Nanny Cams: Breaches of Privacy?
January 28th, 2021
Undoubtedly the surveillance industry has grown over the past 20 years. Electronic manufacturers now make spy technology that is more durable, effective, and affordable than anything that had come onto the scene since the nineties.
As this technology becomes more affordable and prevalent, one must ask what are the limits of the law with this technology? When can you use it and when can you not?
According to national nanny cam laws, it is generally considered legal to videotape nannies without their permission. However, if you videotape using audio, then the act is dangerously close to being considered as eavesdropping or wiretapping. The laws that explain the nature of eavesdropping or wiretapping vary from state to state.
One should never expect privacy in the home of another, and many parents in and advocates of the nanny cam argue that installing hidden cameras and spy technologies in their home is not an invasion of privacy.
US courts, in fact, found that evidence obtained via a nanny cam/hidden camera was legitimate in the case of the State v. Diaz, 706a.2d 264 (1998), generally considered the most prominent case on this topic. The prosecution was for assault and child endangerment. The court ended up concluding that it was ones constitutional right to film in their own home, and the nanny was not protected under any sort of privacy laws in this case. However, a recording with sound (and without the permission of the nanny) is illegal in many states, including: California, Connecticut, Delaware, Florida, Hawaii, Illinois, Louisiana, Maryland, Massachusetts, Montana, Nevada, New Hampshire, Oregon, Pennsylvania and Washington state. Then again sound on a video can be muted, and it is likely that a video with muted sound could be admitted as evidence.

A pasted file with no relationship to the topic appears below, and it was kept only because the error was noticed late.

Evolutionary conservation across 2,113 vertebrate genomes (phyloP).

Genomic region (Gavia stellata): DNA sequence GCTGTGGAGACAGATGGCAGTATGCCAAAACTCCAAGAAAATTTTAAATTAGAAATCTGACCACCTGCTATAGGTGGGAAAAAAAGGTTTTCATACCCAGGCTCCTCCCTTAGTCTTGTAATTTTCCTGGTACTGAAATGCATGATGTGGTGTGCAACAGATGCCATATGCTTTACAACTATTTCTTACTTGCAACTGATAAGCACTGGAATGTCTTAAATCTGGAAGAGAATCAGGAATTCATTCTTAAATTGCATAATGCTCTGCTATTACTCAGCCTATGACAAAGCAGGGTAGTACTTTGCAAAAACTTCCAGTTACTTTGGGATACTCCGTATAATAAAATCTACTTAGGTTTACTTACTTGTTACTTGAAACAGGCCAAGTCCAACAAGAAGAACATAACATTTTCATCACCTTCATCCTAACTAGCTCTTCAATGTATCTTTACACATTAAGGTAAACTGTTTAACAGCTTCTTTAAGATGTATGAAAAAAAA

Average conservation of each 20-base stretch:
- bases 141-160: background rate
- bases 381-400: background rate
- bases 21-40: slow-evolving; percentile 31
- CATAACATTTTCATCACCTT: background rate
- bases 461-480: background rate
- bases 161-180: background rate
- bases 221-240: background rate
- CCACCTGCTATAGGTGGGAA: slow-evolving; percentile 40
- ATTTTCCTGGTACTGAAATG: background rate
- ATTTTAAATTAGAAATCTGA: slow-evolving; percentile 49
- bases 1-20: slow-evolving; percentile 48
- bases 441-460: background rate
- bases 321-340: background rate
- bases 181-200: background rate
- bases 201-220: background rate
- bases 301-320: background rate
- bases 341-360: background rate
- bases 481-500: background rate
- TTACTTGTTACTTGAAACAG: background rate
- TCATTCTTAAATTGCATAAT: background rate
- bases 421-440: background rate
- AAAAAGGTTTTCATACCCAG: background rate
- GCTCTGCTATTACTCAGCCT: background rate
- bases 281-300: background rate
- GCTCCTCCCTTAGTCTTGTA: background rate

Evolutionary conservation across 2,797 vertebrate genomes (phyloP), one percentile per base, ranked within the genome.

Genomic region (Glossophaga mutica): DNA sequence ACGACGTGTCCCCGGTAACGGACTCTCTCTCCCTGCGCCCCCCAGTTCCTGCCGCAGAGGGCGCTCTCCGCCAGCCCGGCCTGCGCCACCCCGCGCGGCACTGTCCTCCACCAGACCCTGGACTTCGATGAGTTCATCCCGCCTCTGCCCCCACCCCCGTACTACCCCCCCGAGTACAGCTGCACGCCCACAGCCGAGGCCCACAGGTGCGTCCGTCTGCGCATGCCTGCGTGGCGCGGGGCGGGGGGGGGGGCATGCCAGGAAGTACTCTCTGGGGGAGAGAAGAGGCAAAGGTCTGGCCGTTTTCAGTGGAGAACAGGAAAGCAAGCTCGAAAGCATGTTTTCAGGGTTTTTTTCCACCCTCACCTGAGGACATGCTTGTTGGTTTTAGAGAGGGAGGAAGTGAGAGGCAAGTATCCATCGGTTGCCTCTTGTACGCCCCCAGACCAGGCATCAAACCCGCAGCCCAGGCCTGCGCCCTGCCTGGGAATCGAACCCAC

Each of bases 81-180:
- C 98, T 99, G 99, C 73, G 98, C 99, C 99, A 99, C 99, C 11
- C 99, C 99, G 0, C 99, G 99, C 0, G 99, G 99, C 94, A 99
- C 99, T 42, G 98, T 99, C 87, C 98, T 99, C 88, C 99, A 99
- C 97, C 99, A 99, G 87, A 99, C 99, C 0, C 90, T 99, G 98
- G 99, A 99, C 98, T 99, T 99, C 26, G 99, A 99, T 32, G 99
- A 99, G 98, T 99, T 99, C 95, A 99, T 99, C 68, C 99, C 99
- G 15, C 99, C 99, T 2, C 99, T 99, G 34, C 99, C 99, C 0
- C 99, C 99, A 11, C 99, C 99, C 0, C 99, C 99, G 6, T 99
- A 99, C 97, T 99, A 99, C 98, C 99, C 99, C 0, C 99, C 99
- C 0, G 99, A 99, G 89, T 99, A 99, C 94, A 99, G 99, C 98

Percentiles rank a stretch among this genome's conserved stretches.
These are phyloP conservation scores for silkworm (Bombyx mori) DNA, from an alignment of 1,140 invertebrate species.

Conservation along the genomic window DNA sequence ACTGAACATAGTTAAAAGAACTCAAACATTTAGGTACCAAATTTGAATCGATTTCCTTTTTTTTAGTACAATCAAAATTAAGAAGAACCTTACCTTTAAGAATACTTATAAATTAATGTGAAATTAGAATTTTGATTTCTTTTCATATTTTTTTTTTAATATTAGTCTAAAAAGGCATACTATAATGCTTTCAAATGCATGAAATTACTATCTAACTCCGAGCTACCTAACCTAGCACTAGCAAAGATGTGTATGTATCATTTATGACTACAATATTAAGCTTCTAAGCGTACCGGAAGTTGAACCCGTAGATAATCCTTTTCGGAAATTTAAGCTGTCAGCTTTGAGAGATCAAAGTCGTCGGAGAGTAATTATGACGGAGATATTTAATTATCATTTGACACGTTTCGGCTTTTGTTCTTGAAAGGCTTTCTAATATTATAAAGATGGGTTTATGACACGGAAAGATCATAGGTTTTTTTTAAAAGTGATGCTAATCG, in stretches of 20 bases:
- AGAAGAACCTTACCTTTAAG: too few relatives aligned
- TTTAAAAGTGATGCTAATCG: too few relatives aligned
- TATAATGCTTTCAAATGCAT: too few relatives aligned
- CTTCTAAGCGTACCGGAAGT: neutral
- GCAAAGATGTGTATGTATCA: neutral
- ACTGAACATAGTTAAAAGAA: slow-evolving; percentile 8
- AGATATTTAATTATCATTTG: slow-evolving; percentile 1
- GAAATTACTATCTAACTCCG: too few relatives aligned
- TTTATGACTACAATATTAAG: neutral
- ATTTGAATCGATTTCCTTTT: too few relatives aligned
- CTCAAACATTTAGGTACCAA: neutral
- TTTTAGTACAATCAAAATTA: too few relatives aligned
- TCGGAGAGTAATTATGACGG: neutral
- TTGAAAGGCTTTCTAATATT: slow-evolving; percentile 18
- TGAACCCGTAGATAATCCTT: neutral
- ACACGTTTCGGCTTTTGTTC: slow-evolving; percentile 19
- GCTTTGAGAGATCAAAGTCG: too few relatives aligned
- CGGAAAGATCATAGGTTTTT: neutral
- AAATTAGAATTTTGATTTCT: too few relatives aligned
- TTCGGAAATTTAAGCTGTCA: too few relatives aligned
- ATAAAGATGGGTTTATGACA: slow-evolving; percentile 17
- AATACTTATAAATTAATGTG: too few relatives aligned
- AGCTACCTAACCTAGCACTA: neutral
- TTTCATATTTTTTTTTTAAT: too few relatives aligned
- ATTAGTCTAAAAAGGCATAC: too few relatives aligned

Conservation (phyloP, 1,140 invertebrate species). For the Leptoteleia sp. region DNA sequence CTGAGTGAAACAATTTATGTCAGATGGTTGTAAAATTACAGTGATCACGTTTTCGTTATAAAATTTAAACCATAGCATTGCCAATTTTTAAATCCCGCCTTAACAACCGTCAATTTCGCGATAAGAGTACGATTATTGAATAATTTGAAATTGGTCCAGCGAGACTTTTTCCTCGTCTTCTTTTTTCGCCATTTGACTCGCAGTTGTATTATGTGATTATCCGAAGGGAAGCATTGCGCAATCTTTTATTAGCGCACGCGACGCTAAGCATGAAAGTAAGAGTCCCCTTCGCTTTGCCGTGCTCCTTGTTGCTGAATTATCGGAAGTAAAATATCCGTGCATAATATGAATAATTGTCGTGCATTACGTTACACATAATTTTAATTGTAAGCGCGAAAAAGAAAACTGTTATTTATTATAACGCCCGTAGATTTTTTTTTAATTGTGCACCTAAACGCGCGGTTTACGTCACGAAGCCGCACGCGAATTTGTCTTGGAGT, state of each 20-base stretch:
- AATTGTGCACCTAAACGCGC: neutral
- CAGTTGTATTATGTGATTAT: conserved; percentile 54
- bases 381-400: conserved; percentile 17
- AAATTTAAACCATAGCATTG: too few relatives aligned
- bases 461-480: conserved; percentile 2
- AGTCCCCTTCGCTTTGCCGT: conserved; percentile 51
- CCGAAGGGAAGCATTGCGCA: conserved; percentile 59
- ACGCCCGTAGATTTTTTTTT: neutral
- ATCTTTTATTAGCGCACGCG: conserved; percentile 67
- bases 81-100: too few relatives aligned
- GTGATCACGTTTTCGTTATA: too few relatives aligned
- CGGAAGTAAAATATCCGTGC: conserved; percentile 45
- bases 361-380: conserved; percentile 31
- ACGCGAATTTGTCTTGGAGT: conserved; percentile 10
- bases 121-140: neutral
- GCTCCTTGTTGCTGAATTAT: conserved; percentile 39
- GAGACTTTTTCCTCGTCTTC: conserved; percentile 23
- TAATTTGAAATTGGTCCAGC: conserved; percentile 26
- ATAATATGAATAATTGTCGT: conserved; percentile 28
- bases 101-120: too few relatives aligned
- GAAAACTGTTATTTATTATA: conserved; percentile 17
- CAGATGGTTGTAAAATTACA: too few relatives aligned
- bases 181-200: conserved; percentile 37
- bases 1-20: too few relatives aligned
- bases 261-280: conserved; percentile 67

And yet nanny cams might not be as private as you think. In fact, many who install this novel security in their homes in , end up opening a window on their activities to the outside world without even knowing it. Since most nanny cams are wireless cameras (transmitting the signal from the camera to a base, usually a television or computer), signals can be easily intercepted. A camera with a signal-scrambling function may be able to block such interception, though otherwise your images can be intercepted from up to a quarter-mile away. But if a court finds that the video was used for any purpose other than protection of a child or guarding against theft for instance, for the purpose of voyeurism or commercial purposes then the video can likely be used against you, the owner of the nanny cam.
Wiretapping laws only protect against audio wiretapping and therefore almost anyone can spy on your nanny cam without legal punishment. It has been demonstrated that a simple drive around the suburbs with a security expert could easily pick up the signals of nanny cams and view the images being filmed inside of private homes. Basically anyone with a little computer knowledge can hack into your live-feeds and see whats going on in your home.
Some who have been cautious of this fact, have decided to create no camera zones, or carefully place cameras in areas where privacy wasn't a concern. In general, though, the prevalence of nanny cams has soared and their benefits may outweigh their disadvantages.